Bottom Shame? It’s Time to Get Over It
Looking, the beloved gay HBO serial that crashed and burned after 2 seasons, was fearless in tackling gay sex from a compassionate and realistic point of view. Lead protagonist Patrick, who was timid and neurotic in everyday life, was equally insecure in the bedroom. During a hot session, his new boyfriend Richie shared that he wanted to take his turn as the top. Patrick immediately recoiled. It was an honest moment of bottom shame—one that most gay men have probably experienced at some point.
In a discussion about the episode, The Atlantic’s Joe Reid and Alexander Abad-Santos spoke about their own experiences with bottom shame. They recalled hearing phrases like ‘be careful’ and questions like ‘does it hurt?’ whenever they spoke about sexual activity with the heterosexual people in their lives. On the surface, their concern seemed genuine or curious, but it was born out of assumptions. Assumptions that they were bottoms. And assumptions that bottoms were incredibly at risk for HIV. Most gay men have experienced moments like these, too—when you’d rather jump off a cliff than describe gay sex to a straight person. Perhaps you felt even more uncomfortable if you had to talk about bottoming.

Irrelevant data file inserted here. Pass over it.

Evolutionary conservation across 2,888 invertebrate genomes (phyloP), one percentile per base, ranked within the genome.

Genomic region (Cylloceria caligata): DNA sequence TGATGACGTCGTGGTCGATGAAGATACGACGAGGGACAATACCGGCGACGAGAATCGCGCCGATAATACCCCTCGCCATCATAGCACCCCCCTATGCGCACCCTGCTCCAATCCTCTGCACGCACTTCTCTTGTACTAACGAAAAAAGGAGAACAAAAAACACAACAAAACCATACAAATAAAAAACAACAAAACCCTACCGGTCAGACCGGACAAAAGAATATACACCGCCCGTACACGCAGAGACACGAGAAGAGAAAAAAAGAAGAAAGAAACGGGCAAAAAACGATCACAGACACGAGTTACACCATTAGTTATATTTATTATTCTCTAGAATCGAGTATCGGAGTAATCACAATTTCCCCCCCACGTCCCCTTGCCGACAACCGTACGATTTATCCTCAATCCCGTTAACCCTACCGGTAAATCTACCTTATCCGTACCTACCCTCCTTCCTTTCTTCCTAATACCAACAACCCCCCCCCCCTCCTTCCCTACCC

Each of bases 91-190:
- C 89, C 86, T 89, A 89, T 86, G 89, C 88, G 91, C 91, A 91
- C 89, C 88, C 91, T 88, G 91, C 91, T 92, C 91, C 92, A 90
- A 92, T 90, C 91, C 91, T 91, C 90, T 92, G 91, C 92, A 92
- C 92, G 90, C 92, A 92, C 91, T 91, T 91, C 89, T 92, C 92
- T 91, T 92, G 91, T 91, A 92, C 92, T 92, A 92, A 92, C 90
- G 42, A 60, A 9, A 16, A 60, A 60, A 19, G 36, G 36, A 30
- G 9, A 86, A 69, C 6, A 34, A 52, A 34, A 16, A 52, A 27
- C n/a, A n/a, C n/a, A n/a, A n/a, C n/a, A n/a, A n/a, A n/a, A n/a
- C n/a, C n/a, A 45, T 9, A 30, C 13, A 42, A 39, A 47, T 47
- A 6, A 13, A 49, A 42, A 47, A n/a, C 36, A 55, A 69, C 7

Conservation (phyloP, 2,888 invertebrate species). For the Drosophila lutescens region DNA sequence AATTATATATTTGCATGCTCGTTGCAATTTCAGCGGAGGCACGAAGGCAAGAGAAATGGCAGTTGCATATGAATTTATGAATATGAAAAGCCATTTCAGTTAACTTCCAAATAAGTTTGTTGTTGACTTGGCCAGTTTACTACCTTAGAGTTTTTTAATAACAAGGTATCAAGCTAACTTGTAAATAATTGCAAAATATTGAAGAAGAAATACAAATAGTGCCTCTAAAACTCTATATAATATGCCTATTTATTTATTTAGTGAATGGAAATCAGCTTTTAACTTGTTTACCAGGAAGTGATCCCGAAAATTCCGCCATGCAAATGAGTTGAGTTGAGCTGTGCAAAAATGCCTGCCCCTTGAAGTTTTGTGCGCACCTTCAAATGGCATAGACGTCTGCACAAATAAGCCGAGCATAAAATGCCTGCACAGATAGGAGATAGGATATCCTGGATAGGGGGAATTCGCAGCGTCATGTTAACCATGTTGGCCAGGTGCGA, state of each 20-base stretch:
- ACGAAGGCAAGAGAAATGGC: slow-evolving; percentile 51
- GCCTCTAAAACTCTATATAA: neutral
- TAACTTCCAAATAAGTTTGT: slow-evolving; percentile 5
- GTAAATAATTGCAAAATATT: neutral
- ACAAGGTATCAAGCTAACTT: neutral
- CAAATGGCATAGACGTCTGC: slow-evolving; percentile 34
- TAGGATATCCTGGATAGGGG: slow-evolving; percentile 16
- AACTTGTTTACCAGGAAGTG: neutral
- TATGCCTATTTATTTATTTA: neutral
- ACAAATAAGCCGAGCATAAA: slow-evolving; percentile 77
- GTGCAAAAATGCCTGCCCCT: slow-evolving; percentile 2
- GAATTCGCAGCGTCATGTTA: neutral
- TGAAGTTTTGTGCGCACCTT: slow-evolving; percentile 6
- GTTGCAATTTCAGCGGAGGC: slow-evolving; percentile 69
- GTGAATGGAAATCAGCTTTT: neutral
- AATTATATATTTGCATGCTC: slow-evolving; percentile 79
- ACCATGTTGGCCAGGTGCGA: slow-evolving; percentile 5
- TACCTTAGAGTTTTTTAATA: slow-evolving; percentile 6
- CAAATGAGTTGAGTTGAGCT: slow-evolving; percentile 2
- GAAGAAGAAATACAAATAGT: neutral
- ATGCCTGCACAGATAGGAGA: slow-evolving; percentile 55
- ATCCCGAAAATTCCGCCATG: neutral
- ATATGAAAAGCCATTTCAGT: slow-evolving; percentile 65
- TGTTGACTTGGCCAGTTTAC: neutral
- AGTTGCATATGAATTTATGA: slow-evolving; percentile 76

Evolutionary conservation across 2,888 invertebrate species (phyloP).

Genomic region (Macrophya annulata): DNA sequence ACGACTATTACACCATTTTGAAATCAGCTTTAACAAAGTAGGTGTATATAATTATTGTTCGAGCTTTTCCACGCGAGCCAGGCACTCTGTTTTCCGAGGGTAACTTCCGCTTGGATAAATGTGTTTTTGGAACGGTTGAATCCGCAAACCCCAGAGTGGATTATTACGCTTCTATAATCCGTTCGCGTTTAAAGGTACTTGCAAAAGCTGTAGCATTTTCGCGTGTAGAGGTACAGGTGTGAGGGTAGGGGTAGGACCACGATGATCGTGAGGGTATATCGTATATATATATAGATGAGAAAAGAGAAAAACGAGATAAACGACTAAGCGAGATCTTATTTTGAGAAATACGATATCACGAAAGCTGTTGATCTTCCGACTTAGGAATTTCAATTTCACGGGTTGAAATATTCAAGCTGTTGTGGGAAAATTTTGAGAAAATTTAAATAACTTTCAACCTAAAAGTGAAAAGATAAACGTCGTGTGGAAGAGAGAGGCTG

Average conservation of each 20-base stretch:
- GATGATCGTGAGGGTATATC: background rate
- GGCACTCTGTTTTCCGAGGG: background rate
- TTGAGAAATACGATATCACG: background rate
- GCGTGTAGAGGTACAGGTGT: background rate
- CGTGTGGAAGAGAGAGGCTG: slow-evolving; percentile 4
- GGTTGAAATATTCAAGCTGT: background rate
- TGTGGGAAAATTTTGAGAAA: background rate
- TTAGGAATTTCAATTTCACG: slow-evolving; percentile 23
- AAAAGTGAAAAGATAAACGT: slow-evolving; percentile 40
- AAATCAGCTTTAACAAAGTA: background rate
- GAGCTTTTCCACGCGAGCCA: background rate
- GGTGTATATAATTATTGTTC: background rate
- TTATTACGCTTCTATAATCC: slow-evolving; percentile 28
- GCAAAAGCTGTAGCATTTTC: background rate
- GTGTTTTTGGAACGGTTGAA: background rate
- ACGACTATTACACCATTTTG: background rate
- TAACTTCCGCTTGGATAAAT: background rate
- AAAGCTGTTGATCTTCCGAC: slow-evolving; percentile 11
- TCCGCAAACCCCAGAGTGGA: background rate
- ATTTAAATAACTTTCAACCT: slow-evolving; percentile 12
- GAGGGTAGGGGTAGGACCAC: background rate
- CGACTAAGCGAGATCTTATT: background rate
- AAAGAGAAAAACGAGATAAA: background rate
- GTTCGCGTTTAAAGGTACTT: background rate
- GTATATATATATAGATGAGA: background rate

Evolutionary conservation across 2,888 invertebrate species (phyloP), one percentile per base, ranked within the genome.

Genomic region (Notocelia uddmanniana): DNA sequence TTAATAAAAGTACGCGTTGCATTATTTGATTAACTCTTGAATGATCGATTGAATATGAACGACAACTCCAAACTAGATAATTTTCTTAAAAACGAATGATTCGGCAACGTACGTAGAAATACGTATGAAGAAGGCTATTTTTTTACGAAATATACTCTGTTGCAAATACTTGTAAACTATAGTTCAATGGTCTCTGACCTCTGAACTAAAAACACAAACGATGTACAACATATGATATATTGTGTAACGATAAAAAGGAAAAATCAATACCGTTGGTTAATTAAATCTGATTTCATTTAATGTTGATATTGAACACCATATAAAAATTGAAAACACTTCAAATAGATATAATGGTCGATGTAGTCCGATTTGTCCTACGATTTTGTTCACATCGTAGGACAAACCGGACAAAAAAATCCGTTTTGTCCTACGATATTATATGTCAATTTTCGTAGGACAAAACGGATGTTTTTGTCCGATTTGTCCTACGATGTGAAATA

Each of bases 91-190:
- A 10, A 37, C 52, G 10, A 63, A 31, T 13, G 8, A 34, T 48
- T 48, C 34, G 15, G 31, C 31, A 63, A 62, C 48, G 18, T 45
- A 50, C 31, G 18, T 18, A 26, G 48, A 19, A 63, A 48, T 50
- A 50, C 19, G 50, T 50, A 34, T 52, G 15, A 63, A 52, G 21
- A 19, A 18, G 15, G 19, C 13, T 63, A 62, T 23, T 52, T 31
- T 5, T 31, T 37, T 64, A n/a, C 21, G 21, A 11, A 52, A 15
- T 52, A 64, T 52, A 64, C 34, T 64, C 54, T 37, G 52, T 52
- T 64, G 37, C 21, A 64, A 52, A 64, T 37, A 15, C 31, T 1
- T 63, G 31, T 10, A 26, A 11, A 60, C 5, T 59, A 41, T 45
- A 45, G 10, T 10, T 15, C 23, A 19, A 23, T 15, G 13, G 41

What is bottom shame?
Bottom shame is real. While there’s no official definition in the Merriam-Webster Dictionary, it’s the feeling that being a bottom isn’t respectable. That somehow, because you’re a bottom, you’re not worthy of great sex, love, and pride in who you are. It’s basically a stone’s throw away from internalized homophobia.
And bottom shame is two-fold. The bottom feels it because of his own reasons be it preconceived notions about bottoms or a struggle to reconcile masculinity with gay sex. But the shame is also reinforced by the rest of society, inclusive of other gays. And some of those bottom shaming gays are probably bottoms, too.
There’s a prevalent belief, a prejudice if you will, that bottoms are all feminine, slutty, and HIV-positive. That statement might make you clutch your pearls and declare that you’d never say something like that. But a lot of our community’s sexual humor, and behavior, is founded in these beliefs. Bottoms are the butt (no pun intended) of many jokes. And if you’re an avid dating app user, it’s rare to see a top searching for a bottom without using the phrase “cum hungry”. There’s a lot of bottom prejudice circulating out there—hence the bottom shame.
Breaking down bottom shame
By believing that you’re less worthy or less deserving of pleasure because you’re a bottom, you hold yourself back from enjoying sex. You’re also blocking the path to loving and accepting yourself. Not to mention, your denial is actually putting you in harm’s way.